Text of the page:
The Prophet does not recline in the comforts of cities or towns but instead finds lodging in the austerity of the desert where there is no comfort, no shelter, and no safety. He lives in poverty, relying only on what God gives him and goes only where God directs him. 

  1. Virginity

Refusing the comforts of domestic life, Elias also rejects the pleasures of companionship, seeking the life of virginity.

[The life of virginity], St. Gregory of Nyssa writes, prevents the nobility of the soul from being lowered by those sensual outbreaks, in which the mind no longer maintains its heavenly thoughts and upward gaze, but sinks down to the emotions belonging to the flesh and blood… To look with a free devoted gaze upon heavenly delights, the soul will turn itself from earth; it will not even partake of the recognized indulgences of the secular life; it will transfer all its powers of affection from material objects to the intellectual contemplation of immaterial beauty. Virginity of the body is devised to further such a disposition of the soul.[3]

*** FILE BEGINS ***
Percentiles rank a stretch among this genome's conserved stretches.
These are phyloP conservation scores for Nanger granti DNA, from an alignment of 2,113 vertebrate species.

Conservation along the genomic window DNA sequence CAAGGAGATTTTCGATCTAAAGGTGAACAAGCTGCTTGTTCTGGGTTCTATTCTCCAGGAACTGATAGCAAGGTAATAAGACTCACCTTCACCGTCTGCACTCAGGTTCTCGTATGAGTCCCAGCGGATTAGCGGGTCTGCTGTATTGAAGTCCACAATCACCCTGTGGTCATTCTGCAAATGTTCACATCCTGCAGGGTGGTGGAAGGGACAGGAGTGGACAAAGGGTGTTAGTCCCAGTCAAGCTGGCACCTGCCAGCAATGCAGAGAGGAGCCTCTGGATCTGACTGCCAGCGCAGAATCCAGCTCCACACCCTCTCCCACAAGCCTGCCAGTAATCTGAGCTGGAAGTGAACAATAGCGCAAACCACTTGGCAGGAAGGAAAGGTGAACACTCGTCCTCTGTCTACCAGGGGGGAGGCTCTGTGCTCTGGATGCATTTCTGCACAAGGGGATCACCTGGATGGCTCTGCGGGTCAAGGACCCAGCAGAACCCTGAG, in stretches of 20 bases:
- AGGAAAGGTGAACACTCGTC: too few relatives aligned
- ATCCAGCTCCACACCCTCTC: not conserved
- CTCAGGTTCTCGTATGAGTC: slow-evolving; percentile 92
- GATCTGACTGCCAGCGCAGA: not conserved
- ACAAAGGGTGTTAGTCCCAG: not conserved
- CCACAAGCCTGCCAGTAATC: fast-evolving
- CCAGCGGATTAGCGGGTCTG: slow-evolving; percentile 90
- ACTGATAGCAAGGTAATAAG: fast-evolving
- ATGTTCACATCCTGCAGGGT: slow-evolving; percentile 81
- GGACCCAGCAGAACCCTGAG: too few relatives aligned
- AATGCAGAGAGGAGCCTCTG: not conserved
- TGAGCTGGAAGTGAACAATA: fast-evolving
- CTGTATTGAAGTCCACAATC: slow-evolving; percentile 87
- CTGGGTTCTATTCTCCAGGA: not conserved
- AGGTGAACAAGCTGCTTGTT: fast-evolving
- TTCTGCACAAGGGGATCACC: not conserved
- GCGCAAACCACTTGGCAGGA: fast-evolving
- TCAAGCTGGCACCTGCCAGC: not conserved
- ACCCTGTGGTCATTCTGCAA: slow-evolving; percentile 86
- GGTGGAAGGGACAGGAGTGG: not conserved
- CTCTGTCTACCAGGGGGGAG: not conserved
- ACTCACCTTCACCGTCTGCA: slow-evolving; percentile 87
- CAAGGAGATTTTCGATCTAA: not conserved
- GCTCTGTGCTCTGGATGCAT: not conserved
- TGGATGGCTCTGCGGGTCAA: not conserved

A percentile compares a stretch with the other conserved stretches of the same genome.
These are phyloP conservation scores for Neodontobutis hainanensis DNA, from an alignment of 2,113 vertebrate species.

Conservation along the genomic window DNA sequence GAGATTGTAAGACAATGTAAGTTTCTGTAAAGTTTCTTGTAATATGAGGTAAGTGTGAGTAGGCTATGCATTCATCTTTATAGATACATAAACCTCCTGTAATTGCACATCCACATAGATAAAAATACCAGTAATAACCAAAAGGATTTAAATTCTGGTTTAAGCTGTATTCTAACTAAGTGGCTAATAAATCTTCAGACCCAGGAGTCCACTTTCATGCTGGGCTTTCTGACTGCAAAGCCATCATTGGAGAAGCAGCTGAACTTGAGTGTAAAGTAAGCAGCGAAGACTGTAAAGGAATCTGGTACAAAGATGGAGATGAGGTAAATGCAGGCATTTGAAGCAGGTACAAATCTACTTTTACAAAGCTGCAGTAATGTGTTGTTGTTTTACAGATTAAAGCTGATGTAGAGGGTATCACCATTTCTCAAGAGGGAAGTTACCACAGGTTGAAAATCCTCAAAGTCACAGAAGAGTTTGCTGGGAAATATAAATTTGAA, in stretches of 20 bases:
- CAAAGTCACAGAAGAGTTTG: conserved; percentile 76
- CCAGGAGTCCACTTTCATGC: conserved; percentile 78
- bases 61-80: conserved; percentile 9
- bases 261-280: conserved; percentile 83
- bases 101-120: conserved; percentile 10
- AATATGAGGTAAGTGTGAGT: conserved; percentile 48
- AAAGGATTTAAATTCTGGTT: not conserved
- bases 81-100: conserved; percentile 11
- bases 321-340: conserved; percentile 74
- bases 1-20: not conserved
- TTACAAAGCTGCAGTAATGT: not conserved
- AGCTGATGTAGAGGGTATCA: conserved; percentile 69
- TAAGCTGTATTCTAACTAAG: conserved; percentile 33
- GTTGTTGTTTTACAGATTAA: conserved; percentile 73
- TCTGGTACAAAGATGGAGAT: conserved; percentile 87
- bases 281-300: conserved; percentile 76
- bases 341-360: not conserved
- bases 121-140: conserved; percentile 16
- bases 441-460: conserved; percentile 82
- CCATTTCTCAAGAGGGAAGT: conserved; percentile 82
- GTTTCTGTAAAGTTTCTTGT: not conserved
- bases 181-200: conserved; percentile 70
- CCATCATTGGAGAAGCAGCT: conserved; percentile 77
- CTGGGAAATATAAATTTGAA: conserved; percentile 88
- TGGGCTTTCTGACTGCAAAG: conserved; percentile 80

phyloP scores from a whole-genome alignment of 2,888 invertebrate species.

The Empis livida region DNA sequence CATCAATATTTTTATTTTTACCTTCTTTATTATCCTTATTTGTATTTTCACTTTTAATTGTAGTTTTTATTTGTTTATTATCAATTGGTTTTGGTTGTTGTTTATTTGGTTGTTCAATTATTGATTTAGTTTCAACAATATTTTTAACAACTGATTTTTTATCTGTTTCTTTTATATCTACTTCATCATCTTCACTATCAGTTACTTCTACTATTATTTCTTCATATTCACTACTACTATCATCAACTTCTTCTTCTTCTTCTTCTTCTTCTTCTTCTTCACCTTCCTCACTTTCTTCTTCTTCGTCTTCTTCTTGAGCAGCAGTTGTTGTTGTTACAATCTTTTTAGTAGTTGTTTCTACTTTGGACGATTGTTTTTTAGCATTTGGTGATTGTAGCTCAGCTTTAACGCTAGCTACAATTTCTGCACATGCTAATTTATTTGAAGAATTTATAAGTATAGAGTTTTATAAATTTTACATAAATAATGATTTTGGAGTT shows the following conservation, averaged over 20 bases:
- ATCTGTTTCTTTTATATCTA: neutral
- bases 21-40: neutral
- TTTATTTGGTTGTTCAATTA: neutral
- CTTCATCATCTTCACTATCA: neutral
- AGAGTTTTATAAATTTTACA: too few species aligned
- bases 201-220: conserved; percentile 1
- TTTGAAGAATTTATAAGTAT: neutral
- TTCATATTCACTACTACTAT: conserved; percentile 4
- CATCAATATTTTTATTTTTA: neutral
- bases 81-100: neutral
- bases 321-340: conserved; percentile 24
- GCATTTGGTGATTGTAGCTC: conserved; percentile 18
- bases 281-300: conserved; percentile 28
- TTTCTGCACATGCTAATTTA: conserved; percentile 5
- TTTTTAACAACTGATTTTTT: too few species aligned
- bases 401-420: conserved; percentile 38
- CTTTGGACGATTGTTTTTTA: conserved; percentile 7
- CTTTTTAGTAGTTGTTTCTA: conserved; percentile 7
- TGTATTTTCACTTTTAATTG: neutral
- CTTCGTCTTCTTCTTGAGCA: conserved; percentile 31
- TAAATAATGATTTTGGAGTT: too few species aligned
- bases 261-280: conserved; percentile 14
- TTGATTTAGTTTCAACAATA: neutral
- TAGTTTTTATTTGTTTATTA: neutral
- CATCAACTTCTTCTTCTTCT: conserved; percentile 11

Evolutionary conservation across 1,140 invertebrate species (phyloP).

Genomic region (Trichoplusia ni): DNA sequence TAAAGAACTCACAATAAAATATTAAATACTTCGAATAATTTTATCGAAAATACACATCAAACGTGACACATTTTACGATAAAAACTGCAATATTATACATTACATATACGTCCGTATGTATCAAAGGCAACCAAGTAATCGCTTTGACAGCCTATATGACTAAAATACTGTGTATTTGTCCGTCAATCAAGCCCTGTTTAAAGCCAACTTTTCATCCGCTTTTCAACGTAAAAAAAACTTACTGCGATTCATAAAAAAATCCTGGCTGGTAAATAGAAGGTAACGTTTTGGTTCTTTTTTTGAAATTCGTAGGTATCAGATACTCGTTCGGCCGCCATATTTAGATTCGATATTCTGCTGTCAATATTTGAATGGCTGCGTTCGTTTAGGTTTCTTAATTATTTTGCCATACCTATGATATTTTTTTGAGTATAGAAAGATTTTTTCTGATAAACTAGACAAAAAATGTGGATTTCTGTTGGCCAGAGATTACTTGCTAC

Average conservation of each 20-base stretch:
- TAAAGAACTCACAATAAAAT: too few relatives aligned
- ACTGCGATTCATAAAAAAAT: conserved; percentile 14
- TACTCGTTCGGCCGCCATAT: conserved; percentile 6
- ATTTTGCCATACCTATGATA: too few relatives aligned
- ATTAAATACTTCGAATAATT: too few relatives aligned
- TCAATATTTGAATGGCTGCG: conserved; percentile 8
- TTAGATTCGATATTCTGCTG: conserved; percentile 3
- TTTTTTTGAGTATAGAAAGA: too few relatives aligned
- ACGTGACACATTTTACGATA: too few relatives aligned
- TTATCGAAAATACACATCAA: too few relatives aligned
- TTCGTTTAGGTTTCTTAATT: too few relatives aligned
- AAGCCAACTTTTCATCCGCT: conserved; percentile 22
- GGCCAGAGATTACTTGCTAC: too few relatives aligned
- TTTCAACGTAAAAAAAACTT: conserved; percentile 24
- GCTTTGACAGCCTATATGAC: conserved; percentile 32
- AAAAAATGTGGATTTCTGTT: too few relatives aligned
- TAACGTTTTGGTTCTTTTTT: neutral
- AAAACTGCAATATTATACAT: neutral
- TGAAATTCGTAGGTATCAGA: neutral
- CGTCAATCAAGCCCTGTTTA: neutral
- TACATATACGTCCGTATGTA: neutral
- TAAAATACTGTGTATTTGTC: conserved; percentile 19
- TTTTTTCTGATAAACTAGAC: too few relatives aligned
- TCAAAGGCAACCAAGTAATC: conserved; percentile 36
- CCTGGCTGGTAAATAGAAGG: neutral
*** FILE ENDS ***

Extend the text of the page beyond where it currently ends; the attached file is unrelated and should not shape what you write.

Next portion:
1. Food

Elias did not partake even of modest food but was dependent only on what God would send him. At the brook of Cherith, his water came only from that brook, and his food is whatever the raven from God brought him – bread in the morning and meat at night. The desert-dwelling forerunner of the Lord, John the Baptist, ate similar food consuming only honey and wild locust. At the same time, our Lord, at the beginning of his ministry, goes out into the desert for forty days and nights. In so doing, He reveals the purpose of such activity when the devil tempts him with food, for He responds by saying, Man shall not live on bread alone, but on every word that proceedeth from the mouth of God (Matt. 4.4) for this is the true sustenance of man, this gives him life, this is what satisfies and sates the soul of man not the satisfaction of food and drink.